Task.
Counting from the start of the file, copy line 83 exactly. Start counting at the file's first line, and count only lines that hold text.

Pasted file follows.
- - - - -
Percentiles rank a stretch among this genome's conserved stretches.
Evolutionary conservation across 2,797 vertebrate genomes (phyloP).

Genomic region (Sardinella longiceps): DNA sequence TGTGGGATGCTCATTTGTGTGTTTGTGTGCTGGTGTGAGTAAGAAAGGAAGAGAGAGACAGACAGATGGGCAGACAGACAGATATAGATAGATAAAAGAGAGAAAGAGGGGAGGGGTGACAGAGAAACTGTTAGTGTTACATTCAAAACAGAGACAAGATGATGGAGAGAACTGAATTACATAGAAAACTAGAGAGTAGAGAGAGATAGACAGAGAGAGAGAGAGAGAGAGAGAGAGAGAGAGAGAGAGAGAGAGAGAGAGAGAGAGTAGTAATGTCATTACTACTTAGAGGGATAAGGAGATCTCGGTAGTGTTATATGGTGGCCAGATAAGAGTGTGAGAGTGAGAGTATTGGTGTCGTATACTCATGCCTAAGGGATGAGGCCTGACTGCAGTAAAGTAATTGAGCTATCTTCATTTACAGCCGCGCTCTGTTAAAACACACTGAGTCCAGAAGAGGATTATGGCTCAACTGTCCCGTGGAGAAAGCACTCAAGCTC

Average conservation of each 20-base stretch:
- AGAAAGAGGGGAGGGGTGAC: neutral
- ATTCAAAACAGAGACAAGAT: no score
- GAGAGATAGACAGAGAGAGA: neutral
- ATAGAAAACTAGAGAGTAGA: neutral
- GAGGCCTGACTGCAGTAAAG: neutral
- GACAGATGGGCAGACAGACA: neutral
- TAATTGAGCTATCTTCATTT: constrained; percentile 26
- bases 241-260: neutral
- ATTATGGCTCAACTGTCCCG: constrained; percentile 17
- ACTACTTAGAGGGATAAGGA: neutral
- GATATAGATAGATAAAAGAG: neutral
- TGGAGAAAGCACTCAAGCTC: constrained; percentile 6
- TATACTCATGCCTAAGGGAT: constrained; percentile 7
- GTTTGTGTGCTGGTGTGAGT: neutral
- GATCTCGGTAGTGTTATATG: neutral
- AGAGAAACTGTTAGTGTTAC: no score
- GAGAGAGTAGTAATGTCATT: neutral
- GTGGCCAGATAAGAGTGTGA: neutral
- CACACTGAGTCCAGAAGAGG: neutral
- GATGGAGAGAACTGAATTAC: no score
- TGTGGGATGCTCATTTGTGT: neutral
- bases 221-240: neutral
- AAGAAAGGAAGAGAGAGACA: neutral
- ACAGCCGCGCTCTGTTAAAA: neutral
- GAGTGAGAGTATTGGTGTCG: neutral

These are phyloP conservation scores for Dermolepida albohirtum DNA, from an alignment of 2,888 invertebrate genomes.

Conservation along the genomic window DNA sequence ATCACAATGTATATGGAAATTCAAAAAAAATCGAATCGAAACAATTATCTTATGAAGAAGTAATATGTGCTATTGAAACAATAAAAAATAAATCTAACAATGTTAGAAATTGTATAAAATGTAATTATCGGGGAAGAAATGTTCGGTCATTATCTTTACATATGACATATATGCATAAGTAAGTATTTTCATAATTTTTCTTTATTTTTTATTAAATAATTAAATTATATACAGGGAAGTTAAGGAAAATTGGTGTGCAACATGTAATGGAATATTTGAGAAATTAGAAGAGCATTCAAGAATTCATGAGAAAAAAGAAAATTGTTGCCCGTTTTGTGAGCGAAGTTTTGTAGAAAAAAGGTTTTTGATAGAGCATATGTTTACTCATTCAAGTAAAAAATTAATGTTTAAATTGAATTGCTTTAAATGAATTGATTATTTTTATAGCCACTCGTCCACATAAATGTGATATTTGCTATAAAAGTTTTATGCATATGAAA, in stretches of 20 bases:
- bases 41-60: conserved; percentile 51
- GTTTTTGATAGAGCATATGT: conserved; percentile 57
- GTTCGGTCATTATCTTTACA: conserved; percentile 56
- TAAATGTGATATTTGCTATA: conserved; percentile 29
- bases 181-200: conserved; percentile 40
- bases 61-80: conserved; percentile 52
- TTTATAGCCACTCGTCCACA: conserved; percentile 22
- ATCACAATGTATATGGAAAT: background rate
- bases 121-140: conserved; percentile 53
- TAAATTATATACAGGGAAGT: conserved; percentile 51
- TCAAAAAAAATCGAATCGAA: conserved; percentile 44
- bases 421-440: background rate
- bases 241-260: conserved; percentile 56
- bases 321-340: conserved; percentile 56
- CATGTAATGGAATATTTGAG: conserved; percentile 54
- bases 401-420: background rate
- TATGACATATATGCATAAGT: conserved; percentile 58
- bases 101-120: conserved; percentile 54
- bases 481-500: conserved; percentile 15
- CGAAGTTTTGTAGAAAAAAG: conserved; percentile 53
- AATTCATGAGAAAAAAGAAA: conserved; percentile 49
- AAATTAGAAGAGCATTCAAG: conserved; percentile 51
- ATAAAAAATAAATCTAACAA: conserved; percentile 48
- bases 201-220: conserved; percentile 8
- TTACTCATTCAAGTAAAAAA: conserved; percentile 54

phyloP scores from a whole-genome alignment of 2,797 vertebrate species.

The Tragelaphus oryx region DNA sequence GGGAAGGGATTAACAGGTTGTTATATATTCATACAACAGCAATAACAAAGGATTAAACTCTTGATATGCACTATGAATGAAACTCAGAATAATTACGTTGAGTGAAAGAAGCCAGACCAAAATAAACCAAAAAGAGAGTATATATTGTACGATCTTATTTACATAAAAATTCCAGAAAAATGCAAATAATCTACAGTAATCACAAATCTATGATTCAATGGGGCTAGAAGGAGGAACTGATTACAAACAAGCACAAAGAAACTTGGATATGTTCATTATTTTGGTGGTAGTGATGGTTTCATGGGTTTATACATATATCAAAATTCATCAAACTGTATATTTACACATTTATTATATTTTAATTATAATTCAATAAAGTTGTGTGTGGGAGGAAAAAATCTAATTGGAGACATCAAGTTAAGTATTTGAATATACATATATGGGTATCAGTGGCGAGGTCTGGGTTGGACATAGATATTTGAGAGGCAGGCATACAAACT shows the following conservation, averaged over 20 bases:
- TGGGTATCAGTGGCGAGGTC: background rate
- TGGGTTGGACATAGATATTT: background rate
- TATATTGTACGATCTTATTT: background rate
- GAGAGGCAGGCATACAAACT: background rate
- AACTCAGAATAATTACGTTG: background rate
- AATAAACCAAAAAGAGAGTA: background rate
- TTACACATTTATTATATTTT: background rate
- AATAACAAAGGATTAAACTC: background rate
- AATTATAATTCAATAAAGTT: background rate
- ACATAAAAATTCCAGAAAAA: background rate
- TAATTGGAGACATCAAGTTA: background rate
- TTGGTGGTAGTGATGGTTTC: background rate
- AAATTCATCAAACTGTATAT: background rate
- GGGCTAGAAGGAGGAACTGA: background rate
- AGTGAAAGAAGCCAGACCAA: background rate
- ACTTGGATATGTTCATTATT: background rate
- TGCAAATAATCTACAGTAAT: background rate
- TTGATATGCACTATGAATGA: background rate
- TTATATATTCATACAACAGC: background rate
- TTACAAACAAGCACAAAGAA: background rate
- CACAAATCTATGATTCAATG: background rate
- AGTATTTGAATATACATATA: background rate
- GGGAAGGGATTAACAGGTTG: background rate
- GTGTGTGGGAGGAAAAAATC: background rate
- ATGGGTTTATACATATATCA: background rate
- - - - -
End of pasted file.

- ATGGGTTTATACATATATCA: background rate